Candles play a pivotal role in Judaism. We use candles to bring in the major holidays; the entire eight days of Hanukkah involve lighting the Menorah candles, which explains why the holiday is also known as the Festival of Lights; finally, and most commonly, we use candles on Shabbat, both at the beginning, on Friday night, and at its departure, on Saturday night. We also light candles on Jewish holiday. Due to the candles’ essential role, it is customary to invest in beautiful Shabbat candlesticks in order to maximally venerate the Shabbat Queen. It is a Mitzvah to beautify the Shabbat with lovely candlesticks and other synagogue items such as Tallitot adorned with a stunning Atara.
Although the inherent religious value lies within the candles and not the candlesticks, the latter allow for much artistic freedom and personal preference. The candles are lit by the woman of the household, and she is commanded to light only two, one to “remember” and the other to “keep” the Shabbat. One of the advantages of buying Shabbat candlesticks is that they can be found in abundance everywhere, not solely in Judaica stores. Candlesticks are a great gift for a Bat Mitzvah.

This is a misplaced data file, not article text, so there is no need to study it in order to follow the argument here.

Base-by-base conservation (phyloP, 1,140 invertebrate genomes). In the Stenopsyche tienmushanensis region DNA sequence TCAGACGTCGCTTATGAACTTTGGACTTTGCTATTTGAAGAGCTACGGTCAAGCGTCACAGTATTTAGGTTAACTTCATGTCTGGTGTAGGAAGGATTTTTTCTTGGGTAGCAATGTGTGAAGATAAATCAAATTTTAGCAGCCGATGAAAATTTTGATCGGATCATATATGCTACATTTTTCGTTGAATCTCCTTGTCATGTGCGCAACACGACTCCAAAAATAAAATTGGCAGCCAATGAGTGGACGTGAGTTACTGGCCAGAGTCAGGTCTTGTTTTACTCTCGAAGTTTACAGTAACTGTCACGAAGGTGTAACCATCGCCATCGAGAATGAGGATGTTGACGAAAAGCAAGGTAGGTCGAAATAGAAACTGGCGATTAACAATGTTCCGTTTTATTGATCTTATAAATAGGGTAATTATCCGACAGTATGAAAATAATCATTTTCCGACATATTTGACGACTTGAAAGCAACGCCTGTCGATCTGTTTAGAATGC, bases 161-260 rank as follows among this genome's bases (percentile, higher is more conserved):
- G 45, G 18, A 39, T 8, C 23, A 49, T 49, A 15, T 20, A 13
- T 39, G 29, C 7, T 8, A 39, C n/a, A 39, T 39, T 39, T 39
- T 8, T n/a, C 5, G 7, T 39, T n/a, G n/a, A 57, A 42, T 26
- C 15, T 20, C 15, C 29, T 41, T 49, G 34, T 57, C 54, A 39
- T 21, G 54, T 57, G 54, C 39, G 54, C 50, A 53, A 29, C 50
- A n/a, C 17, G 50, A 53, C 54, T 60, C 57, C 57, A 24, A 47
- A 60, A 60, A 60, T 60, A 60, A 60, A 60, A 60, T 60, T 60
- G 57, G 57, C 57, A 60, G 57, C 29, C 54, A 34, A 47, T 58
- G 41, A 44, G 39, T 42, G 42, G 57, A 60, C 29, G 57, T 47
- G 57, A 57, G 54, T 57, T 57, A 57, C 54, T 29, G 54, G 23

Sterling silver Shabbat candlesticks are always a popular choice. People seem to be extremely fond of sterling silver Judaica for different reasons. For example, perhaps since silver has been in use for such a long time, it feels almost nostalgic, as people may have seen it at their own grandparents’ when they were younger.
Another, sometimes less expensive, option that lately inundates the Judaica market are the wooden candlesticks. These come in an assortment of colors and shapes, and they are known for the colorful design. The lacquered candlesticks are often based on a certain motif, such as the seven species, floral, and more. These are great as an addition to an already-colorful havdalah set.
For the mystically-inclined, there are candlesticks that evoke spiritual figures in the Torah or bear esoteric inscriptions. For example, some stunning Shabbat candlesticks are shaped like Cherubs, a type winged angles. Cherub-shaped Shabbat candlesticks will have two cherubs vis-a-vis, and since the Cherubs used to manifest in different forms, the artists have a lot of freedom to be creative when shaping the angelic figures. Some of those candlesticks will also have Hebrew letters and inscriptions etched on them. Although at times the end products’ details are not entirely in line with the Biblical source, they nonetheless make for beautiful pieces of art.
Since there is such a wide selection of candle holders from which to choose, experience has taught us that buyers will often not end up with the items they initially wanted, but with something they fell in love with as they shopped around. We recommend, then, to be open-minded when shopping for candlesticks. Additionally, if buying candlesticks for a Havdalah Set, we advise you to think about the set as a whole, and which candlesticks will be the best fit for it. Be sure to contact us with any questions regarding candlesticks.